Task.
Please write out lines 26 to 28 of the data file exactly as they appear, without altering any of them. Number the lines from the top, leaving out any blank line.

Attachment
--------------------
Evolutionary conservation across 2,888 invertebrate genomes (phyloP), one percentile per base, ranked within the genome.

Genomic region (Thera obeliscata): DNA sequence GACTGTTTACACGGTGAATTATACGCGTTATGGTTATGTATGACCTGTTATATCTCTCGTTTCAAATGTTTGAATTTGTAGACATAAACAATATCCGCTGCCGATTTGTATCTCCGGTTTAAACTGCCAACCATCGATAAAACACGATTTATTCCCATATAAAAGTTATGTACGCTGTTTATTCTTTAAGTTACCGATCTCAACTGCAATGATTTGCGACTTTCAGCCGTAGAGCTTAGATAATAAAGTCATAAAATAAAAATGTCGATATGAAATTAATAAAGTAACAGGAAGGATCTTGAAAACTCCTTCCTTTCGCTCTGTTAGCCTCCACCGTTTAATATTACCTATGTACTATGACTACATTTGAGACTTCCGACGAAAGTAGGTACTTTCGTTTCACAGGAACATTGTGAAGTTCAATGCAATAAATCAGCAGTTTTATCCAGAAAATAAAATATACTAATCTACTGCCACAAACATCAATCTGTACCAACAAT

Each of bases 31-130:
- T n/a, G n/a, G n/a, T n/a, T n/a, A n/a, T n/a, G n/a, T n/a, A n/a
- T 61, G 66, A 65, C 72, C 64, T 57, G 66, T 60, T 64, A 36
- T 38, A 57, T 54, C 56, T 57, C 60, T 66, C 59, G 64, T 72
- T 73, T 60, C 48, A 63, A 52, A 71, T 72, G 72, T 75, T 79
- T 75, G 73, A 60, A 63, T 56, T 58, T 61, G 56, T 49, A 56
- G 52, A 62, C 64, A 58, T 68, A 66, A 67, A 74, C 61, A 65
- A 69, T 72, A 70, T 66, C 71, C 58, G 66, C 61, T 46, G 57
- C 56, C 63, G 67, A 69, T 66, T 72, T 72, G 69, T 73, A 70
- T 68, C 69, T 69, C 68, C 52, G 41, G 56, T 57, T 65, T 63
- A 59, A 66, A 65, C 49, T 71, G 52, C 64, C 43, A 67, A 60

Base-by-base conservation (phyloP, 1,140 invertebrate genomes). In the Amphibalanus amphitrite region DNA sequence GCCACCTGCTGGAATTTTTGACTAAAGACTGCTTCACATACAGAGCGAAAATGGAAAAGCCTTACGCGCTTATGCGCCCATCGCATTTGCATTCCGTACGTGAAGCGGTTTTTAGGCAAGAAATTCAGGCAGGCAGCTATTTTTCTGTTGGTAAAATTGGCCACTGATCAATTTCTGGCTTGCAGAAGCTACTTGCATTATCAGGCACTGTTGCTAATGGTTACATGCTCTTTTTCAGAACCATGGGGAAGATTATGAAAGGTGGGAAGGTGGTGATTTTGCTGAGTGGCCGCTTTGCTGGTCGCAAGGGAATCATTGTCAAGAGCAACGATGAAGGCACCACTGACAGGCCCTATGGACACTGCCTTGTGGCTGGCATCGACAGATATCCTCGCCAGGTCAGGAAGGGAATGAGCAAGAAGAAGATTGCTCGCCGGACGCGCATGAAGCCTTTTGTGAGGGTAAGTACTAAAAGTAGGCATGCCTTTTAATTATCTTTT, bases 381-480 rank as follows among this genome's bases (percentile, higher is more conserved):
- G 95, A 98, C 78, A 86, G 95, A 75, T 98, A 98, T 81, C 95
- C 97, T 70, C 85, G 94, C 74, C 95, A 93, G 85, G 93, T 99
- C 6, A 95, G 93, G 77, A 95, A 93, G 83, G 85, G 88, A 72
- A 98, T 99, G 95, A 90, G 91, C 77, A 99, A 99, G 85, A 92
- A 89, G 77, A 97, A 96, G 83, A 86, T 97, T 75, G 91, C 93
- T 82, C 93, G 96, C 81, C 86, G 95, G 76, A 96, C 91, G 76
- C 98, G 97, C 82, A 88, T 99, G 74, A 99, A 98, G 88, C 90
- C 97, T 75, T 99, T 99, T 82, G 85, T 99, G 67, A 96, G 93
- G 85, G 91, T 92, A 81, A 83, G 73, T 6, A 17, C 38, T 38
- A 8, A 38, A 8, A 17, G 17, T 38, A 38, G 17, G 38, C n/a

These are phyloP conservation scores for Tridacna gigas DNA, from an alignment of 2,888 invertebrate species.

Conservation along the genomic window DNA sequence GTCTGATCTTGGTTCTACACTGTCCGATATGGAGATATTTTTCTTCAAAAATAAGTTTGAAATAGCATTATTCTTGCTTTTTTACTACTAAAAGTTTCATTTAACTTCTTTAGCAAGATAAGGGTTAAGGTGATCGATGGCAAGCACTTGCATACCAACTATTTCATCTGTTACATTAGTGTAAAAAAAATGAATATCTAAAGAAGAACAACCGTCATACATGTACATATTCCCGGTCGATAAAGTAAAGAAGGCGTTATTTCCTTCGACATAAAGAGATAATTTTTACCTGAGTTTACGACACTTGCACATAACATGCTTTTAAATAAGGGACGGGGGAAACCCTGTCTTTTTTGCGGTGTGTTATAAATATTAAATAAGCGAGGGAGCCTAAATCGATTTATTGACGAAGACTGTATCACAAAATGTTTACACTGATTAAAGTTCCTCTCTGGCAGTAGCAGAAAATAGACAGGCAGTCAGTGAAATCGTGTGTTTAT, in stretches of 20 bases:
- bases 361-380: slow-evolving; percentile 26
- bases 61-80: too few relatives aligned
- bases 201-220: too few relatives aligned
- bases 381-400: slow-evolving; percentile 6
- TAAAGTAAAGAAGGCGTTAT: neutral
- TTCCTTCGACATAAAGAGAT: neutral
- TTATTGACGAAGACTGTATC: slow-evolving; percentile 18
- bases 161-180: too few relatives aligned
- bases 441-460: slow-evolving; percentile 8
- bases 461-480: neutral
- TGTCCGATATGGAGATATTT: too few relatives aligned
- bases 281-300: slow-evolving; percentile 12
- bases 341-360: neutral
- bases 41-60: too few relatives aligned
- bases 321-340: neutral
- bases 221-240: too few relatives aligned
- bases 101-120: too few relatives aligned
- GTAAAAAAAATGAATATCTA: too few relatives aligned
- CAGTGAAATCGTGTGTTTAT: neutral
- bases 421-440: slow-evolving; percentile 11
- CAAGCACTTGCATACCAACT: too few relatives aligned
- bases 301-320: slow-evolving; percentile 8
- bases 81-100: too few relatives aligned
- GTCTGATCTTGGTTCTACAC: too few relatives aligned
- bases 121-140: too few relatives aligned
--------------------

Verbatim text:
Conservation along the genomic window DNA sequence GTCTGATCTTGGTTCTACACTGTCCGATATGGAGATATTTTTCTTCAAAAATAAGTTTGAAATAGCATTATTCTTGCTTTTTTACTACTAAAAGTTTCATTTAACTTCTTTAGCAAGATAAGGGTTAAGGTGATCGATGGCAAGCACTTGCATACCAACTATTTCATCTGTTACATTAGTGTAAAAAAAATGAATATCTAAAGAAGAACAACCGTCATACATGTACATATTCCCGGTCGATAAAGTAAAGAAGGCGTTATTTCCTTCGACATAAAGAGATAATTTTTACCTGAGTTTACGACACTTGCACATAACATGCTTTTAAATAAGGGACGGGGGAAACCCTGTCTTTTTTGCGGTGTGTTATAAATATTAAATAAGCGAGGGAGCCTAAATCGATTTATTGACGAAGACTGTATCACAAAATGTTTACACTGATTAAAGTTCCTCTCTGGCAGTAGCAGAAAATAGACAGGCAGTCAGTGAAATCGTGTGTTTAT, in stretches of 20 bases:
- bases 361-380: slow-evolving; percentile 26
- bases 61-80: too few relatives aligned